We're standing up for Derbyshire by calling on the government to change an outdated and unfair way of funding our vital local services and give our county its fair share of the national budget.
Read the facts here and find out what you can do to help:
If Derbyshire was funded at the same level as Kensington and Chelsea we'd be better off by £238 million – that’s an extra £300 to spend on every resident for things like libraries, school improvement and services for people who are more vulnerable, including senior citizens and people with disabilities.
- Fact 2:
In Islington the council has £952 to spend on every resident – in Derbyshire it's just £718 per resident.
Derbyshire is in the bottom 10 worst-funded councils – ranking 140 out of 150 upper-tier English local authorities in terms of money to spend per resident.
We believe the current system of council funding is biased towards London boroughs, cities and the south of England and is fundamentally unfair to Derbyshire.
We've been calling for a government review of council funding for a long time and now we have an opportunity to redress the balance for Derbyshire for generations to come.
Why the system is unfair
The money that we receive comes from 3 different places – council tax, government grants and income from charging for some council services.
But in each of these 3 funding streams, Derbyshire loses out compared to most other areas of the country.
- Council tax:
Councils in areas with more expensive properties, like London and the south, can raise far more in council tax than Derbyshire is able to, yet those areas don’t necessarily need more local services than Derbyshire.
- Government grants:
It simply can't be fair that people in Derbyshire, like people all over the country, pay their income tax to government yet we receive less back from national funds than 90 per cent of other councils.
Councils in urban areas can bring in a lot of money from things like car parking and toll roads. The rural and small town nature of Derbyshire means opportunities to raise income on a big scale are limited and this isn’t taken into account in government funding.
What we're doing about it
The government has asked us to give our views about why we believe the current funding system (called the funding formula) is unfair to Derbyshire.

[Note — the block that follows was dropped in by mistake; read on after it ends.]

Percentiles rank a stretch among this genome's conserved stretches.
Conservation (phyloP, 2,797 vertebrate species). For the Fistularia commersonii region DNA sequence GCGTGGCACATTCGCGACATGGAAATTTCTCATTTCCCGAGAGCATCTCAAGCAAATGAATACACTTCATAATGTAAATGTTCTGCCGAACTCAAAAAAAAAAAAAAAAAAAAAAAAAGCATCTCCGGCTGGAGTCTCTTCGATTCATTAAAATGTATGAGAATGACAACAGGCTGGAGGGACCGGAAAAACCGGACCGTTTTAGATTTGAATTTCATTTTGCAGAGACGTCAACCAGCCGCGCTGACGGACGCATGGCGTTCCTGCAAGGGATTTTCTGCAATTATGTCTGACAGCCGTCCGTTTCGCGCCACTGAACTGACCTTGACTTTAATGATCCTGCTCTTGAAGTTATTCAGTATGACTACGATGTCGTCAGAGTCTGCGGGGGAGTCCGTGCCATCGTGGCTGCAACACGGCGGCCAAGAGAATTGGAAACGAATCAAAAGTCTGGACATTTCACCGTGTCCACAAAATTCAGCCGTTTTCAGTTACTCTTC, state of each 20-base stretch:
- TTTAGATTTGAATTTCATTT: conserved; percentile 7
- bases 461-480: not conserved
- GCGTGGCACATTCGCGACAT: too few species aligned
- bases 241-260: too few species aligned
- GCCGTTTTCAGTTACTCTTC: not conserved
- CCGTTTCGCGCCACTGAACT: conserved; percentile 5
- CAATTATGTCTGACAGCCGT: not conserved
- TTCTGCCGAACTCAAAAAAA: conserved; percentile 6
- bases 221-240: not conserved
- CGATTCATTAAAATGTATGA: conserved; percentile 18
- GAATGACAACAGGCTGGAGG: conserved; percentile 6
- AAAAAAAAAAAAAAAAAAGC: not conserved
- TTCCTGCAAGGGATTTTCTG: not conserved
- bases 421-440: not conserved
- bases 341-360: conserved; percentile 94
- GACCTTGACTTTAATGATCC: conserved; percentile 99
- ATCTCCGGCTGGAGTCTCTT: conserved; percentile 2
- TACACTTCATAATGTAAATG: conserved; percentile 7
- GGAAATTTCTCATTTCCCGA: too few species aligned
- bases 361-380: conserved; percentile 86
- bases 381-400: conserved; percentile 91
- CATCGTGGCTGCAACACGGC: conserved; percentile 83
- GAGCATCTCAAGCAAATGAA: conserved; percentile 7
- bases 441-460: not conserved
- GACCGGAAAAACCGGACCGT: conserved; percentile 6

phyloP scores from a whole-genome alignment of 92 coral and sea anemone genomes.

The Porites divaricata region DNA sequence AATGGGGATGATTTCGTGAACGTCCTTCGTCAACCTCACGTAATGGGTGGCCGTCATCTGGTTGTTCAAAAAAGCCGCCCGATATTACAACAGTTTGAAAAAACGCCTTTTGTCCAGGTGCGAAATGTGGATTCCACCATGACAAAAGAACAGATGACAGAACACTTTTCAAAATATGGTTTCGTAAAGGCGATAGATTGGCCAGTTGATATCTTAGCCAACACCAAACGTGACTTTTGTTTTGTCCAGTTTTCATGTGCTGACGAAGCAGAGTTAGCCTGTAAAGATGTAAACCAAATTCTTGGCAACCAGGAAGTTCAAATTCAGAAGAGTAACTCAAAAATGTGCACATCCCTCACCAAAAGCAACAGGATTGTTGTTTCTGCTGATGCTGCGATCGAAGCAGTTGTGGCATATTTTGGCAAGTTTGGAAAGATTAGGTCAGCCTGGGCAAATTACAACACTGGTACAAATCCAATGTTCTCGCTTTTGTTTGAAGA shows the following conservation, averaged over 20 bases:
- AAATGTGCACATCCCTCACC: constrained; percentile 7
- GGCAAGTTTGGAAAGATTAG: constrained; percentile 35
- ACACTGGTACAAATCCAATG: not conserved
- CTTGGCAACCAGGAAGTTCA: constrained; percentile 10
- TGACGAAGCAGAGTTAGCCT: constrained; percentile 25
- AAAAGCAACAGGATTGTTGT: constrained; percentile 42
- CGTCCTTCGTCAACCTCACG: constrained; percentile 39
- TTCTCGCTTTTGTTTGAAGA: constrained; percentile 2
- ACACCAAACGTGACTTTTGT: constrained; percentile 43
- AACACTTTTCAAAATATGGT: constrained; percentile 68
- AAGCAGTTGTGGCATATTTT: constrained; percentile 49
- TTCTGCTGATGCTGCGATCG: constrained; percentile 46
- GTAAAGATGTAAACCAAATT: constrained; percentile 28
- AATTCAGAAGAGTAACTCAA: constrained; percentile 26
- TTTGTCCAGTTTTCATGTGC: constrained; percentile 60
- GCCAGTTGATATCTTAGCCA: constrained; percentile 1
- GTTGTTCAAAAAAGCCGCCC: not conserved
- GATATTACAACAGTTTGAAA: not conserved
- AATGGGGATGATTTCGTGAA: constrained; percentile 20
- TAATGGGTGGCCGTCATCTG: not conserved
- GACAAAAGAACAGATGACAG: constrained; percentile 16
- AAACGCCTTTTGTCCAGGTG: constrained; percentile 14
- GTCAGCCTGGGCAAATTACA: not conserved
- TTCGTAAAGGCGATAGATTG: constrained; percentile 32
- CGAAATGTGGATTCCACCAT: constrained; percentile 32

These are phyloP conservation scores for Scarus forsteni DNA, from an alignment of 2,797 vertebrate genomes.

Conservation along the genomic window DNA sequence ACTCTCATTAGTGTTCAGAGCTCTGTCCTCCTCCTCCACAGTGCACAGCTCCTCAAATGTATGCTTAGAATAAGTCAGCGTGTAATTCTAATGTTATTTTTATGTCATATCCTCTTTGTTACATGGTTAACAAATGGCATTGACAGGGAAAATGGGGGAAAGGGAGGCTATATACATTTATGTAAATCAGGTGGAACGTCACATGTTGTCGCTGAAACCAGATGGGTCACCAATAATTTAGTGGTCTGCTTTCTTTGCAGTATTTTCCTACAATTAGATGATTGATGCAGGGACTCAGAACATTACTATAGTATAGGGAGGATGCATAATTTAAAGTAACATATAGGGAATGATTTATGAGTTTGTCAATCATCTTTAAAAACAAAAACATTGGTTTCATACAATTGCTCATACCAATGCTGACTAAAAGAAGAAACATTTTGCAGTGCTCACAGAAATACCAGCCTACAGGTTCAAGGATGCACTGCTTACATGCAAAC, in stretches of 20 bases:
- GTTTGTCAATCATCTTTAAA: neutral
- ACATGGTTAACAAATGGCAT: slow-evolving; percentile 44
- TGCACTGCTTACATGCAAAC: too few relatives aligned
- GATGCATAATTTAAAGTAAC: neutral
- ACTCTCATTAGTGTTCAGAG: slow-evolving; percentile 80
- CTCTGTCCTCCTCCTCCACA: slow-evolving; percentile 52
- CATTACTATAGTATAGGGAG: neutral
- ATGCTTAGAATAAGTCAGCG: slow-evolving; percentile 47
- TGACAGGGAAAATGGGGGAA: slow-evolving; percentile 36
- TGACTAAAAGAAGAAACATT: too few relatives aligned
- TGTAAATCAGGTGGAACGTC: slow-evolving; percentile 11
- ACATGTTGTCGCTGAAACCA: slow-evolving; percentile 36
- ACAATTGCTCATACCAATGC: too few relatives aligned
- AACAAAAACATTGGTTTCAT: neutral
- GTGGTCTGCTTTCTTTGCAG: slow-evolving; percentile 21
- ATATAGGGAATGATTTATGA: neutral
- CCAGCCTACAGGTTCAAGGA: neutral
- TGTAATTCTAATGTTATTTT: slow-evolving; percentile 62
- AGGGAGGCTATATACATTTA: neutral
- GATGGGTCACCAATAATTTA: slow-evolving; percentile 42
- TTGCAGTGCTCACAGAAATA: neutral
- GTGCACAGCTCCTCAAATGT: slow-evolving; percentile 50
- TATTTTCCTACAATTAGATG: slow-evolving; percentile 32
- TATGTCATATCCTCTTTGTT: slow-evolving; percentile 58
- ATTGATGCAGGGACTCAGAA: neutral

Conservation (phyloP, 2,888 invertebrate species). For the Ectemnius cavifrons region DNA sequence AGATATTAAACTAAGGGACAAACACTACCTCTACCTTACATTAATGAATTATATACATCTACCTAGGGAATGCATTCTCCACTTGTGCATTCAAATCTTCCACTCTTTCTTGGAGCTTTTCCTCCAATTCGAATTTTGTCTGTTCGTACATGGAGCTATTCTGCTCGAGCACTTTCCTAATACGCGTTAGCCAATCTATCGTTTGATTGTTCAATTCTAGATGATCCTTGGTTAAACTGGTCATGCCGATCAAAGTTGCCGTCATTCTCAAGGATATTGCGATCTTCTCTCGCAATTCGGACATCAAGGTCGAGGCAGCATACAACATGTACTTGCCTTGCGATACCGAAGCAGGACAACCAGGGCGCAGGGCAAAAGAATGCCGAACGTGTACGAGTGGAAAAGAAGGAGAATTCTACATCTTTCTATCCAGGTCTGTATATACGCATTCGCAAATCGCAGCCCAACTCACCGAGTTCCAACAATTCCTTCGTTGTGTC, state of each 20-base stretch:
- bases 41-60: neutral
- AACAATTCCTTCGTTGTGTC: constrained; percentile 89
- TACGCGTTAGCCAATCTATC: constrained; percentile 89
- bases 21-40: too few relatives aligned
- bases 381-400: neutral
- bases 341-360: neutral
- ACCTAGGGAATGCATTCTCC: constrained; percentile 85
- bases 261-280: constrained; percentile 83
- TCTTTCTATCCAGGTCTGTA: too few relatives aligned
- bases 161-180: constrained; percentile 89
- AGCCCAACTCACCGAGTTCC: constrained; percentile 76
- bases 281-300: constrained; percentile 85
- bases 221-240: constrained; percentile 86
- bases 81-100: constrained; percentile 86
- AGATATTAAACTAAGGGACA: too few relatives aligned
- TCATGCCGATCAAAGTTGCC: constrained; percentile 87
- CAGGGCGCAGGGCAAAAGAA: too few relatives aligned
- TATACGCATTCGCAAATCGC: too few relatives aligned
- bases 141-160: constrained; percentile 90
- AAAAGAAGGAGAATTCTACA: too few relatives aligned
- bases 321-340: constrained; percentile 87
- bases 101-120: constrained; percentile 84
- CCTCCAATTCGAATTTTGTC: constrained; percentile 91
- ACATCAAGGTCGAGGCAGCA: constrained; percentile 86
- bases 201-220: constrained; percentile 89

Our full response to the government consultation, has 7 'asks' to make sure Derbyshire gets its fair share in the future:
- Significant local differences – such as the fact Derbyshire's elderly population is much higher than the national average – should be taken into account when money is handed out.
- It is unfair that council tax payers in some areas of the country pay less yet receive more local services, whereas in other areas council tax payers pay more but their local services are being cut. This postcode lottery should end.
- One-off or short term funding from government is only a sticking plaster. Councils should be properly baseline funded so they can plan future services for their residents.
- Cities benefit under the current funding formula at the expense of rural areas because no account is taken of the extra cost of providing services – such as public and school transport and social care – over a wide or remote area.
- For councils such as Derbyshire with large upland areas, the cost of gritting in winter should be a factor in government funding.
- Funding for new government initiatives, burdens and pressures, such as unaccompanied asylum seekers, should be adequate to meet our responsibilities.
- Overall the national budget for funding local council services is simply not large enough to maintain vital services such as children’s and adult social care.
The government is now considering our response and those of other councils and is expected to announce a new funding formula later in 2019.
How you can help
You can help by:
Working together with our residents, community groups and local businesses we believe we can convince the government that Derbyshire deserves more.
Everyone in Derbyshire is doing their share to make money go further and help keep local services running so now we're asking the government to give Derbyshire its fair share.
We're doing our share by working tirelessly to ensure every penny we spend is value for money, finding ways of doing more for less and being ambitious for Derbyshire. We are keeping council tax as low as possible while protecting frontline services as much as we can.
Derbyshire residents are doing their share too. As central government funding falls, our residents and businesses are paying more in council tax to make up the difference. Is that fair?